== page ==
The idea of the vice president becoming a detective occurred to author Andrew Shaffer during the Obama administration.
“I thought about it years ago when they were in office still, and it just didn’t work out because I only thought about using Joe Biden,” Shaffer said in a phone interview while on tour to support “Hope Never Dies.” “He’s such a Leslie Nielsen type character and that really only works on film. If you’re reading a mystery novel, you kind of want the character to solve the crime instead of completely bumble their way through it.”
But the Cedar Rapids native — whose varied and successful career has included quirky non-fiction titles (“Great Philosophers Who Failed at Love”), satires (“The Day of the Donald”), parodies (“50 Shames of Earl Grey”), and media property tie-ins (“How to Survive a Sharknado and Other Unnatural Disasters”) — returned to his mystery novel idea as a new administration moved into the White House.
“Once they were out of office, those bromance memes started to go around, and I think everybody saw them ... I told my agent that I wanted to do a cozy mystery starring the two of them. And I wanted to set it at the Iowa State Fair because I thought that would be a good place for a cozy mystery, especially one where you have the candidates coming through. I could throw in a lot of local humor. I thought this would be the easiest thing in the world to write.”
His agent pitched the idea to Quirk Books. The good news was that the publisher was amenable to the idea. The bad news was they didn’t like the Iowa setting.
“They were like, ‘Oh, well we were already thinking about doing just a Joe Biden detective story, but we like your idea better.’ So it was kind of this weird synergy where we both had this idea, and we had to figure out where the story was. And it was somewhere sort of in the middle. Immediately the idea about the Iowa State Fair got thrown out.”
The publisher thought the audience for a book set in Iowa was too limited.
“I was like, ‘No, you don’t understand how many people go to this thing every year. You’ve never been. This isn’t like the county fair. This is the Iowa State Fair.’ Apparently in Philadelphia, they have no idea what the Iowa State Fair is. The original title was going to be ‘Deep Fried Death on a Stick.’ I was like ‘You guys don’t see this?’ and they were like, ‘Well ... no.’ ”
So the setting was changed to Biden’s hometown of Wilmington, Del.
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“It centers around an Amtrak train, which Joe is well known for riding tens of thousands of miles on over the years while he was a senator.”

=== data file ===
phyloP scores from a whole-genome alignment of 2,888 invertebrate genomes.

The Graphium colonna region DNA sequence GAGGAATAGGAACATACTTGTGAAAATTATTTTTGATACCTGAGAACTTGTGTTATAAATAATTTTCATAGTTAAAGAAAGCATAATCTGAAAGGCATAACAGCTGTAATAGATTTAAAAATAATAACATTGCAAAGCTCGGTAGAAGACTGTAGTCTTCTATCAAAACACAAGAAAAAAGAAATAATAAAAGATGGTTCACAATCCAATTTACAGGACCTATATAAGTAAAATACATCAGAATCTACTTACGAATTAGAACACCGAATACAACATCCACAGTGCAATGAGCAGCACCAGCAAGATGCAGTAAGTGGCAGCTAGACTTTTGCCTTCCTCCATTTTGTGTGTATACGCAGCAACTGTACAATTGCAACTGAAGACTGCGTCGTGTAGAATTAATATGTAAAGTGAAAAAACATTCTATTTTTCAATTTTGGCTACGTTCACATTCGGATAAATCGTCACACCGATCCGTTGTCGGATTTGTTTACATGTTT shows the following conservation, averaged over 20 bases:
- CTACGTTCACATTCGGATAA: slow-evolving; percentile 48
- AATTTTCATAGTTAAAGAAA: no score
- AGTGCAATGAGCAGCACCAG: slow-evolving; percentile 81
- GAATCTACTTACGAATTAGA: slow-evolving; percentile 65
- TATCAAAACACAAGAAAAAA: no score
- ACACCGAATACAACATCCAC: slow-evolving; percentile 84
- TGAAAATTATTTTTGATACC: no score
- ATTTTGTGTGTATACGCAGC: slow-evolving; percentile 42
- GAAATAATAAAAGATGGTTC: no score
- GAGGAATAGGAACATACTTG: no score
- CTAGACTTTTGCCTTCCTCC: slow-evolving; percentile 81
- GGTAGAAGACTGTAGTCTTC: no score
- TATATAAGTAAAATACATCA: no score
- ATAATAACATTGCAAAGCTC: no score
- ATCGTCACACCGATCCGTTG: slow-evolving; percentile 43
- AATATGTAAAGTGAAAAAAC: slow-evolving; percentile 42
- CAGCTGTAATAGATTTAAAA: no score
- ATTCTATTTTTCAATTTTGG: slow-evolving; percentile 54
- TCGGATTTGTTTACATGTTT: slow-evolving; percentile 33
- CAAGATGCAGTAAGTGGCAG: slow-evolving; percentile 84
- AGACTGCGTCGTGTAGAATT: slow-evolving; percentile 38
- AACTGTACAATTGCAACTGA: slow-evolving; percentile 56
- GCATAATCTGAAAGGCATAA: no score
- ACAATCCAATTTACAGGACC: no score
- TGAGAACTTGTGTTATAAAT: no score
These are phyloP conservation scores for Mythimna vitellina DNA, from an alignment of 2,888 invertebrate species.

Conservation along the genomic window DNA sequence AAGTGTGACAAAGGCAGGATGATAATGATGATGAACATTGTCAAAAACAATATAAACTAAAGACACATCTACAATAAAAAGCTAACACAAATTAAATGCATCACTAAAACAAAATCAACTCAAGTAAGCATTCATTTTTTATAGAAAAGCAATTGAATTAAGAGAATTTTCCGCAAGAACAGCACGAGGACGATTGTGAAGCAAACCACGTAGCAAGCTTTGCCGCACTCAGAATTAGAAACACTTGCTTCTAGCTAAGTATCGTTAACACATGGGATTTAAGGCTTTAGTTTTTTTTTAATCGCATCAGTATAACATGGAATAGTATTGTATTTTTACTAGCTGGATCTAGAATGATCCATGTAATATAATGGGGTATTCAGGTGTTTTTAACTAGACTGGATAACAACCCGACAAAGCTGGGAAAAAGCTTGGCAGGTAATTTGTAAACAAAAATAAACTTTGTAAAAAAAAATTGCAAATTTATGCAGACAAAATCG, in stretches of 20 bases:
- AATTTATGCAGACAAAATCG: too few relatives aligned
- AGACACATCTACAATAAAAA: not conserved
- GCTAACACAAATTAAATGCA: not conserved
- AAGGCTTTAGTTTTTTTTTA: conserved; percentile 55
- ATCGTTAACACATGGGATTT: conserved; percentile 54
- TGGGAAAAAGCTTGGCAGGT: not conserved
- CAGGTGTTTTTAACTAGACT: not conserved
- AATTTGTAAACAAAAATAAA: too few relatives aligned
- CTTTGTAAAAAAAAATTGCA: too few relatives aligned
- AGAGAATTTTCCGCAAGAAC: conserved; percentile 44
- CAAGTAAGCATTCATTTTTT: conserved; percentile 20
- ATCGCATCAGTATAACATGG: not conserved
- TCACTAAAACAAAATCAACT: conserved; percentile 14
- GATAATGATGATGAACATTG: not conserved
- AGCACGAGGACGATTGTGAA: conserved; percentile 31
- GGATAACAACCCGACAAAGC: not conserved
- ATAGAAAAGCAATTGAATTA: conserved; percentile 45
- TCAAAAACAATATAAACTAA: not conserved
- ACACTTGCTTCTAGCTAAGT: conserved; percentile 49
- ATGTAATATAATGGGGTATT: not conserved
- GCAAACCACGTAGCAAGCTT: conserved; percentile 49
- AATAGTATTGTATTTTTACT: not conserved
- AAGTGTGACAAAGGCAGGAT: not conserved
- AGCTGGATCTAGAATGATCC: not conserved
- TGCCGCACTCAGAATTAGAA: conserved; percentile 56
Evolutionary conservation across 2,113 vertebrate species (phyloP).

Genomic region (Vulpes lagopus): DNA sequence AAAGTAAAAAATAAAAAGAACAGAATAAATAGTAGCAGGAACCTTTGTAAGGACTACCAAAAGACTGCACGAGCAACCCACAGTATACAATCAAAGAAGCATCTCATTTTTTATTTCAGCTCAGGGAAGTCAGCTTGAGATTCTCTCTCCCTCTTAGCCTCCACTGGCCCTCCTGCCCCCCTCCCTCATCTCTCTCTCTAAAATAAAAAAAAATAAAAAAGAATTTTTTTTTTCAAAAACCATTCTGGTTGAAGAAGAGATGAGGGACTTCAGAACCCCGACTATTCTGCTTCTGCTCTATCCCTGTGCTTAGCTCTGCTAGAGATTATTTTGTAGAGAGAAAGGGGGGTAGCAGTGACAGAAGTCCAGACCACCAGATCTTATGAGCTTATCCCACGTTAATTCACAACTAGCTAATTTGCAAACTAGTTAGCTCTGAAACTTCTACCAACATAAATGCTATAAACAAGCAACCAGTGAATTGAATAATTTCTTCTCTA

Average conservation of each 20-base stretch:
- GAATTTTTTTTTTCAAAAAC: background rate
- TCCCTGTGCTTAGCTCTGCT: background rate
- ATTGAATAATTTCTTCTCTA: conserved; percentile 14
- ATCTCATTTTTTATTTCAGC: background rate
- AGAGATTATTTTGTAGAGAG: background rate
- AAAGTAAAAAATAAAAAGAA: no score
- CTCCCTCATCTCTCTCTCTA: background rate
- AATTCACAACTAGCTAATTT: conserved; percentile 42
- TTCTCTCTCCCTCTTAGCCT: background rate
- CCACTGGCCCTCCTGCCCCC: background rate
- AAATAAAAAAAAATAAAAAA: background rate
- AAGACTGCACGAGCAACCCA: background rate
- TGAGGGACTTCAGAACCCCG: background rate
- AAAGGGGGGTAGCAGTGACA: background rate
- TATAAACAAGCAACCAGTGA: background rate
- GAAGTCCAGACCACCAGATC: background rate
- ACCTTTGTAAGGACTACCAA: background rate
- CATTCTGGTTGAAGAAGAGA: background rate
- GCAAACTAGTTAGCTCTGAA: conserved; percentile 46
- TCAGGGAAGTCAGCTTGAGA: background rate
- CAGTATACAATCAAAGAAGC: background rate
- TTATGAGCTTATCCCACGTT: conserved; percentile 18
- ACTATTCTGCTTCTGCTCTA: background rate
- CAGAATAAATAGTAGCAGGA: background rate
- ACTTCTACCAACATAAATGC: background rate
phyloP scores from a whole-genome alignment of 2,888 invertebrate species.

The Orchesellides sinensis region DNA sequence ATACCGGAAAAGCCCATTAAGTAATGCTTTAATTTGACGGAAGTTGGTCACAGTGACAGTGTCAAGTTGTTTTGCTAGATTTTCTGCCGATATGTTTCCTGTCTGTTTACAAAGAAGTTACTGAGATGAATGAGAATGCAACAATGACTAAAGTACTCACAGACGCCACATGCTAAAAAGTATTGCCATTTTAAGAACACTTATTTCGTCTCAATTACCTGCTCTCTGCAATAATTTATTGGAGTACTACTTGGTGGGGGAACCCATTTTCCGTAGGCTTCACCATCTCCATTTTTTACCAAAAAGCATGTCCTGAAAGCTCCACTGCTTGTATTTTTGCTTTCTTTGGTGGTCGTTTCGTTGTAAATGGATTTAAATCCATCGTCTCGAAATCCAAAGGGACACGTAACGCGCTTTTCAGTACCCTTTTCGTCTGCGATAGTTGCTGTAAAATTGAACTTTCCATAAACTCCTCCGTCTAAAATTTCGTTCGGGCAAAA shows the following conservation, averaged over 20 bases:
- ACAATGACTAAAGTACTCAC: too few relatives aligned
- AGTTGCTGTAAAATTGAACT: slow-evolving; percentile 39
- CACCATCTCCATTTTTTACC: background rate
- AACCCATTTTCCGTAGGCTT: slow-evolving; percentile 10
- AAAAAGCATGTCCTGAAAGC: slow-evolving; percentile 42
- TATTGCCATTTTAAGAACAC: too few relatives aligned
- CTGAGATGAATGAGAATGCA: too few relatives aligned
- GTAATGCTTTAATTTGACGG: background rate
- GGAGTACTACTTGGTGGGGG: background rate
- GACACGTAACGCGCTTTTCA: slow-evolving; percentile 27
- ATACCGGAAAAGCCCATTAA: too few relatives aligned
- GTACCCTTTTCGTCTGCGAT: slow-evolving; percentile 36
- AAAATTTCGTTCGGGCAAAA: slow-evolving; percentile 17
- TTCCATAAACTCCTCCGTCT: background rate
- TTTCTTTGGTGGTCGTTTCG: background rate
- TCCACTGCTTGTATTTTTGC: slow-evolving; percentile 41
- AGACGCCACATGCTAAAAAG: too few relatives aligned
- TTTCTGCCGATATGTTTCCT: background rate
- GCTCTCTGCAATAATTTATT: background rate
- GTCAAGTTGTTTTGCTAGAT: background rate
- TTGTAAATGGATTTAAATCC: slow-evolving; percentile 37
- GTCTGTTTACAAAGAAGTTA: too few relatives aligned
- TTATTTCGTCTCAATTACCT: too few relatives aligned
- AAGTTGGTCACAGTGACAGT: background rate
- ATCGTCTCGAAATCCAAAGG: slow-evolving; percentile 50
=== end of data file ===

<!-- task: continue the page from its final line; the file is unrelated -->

Shaffer casts Biden as the Watson to Barack Obama’s Holmes, and the two set out to uncover the truth about the death of a train conductor.
But the mystery is only part of the formula for “Hope Never Dies.”
“I had to put in a mystery that works as a mystery, but the narrative thrust of the book was as a romance novel, because it was a bromance … They start off not together; they’re antagonists at the beginning almost. And then as they have to work together on this case, they hash out their disagreement and their misunderstandings, and at the end, not to spoil it, but they’re best friends again.”
Shaffer’s wife is best-selling erotica/romance novelist Tiffany Reisz. It’s logical to assume she helped him flesh out the bromantic arc, but Shaffer said her aid generally comes in a different area.
“She usually helps me punch up the jokes,” he said. For example, Reisz came up with the book’s POTUS/SCOTUS/FLOTUS gag — a variation on the less-than-wholesome marry/screw/kill game. The joke, which Shaffer was afraid might have too much of an edge, pays off in an unexpected and funny way, and has proved to be a favorite moment in the book for both the author’s editor and a reporter from the New York Times — a fact he takes in stride.
Shaffer had a brief encounter with Biden when the former vice president’s book tour took him to Asheville, N.C. The author dressed in a T-shirt featuring a penguin eating ice cream. Everyone else in the meet and greet line was dressed as if they were going to prom. Shaffer was afraid he had badly miscalculated.
“But when I got up to talk to him, he took one look at my shirt and said, ‘Ice cream. That’s my favorite.’ He knew what each person wanted to hear from him. … You just can’t help but be drawn in by his charisma in person.”
Shaffer hasn’t met Obama, but jokes that he was disappointed that “Hope Never Dies” wasn’t on the reading list the 44th president recently posted to social media.
“I got snubbed,” Shaffer said with a laugh.
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Work has begun on the sequel, titled “Hope Rides Again” and due out next summer. The second installment moves the action to Obama’s turf: Chicago.
“I’m thinking it might be a little bit Die Hard-ish,” Shaffer said. “Chicago is a city built on architecture, and there are plenty of buildings to scale.”
He’s working through the inherent challenges of sequels.
“You don’t want to write the same story again, but people are like ‘We want the same story but different.’ Well, how do you do that?”
Even taking into account that these mystery novels feature the most famous of protagonists, Shaffer said this work feels different from much of what he has written.
“This book is the closest to something that has come fully formed from my brain that I’ve written — the closest to having an idea and then getting it to the page that I’ve ever been. It feels the most personal to me out of anything I’ve done so far.”
While here for a reading Sept. 23 at Next Page Books in Cedar Rapids, he’s likely to receive a warm welcome from friends, family and those who are happy to see Biden and Obama back together — even if they are playing amateur detective instead of returning to office.
• What: Andrew Shaffer will read from “Hope Never Dies”
• When: 1 p.m. Sept. 23
• Where: Next Page Books, Cedar Rapids
• Cost: Free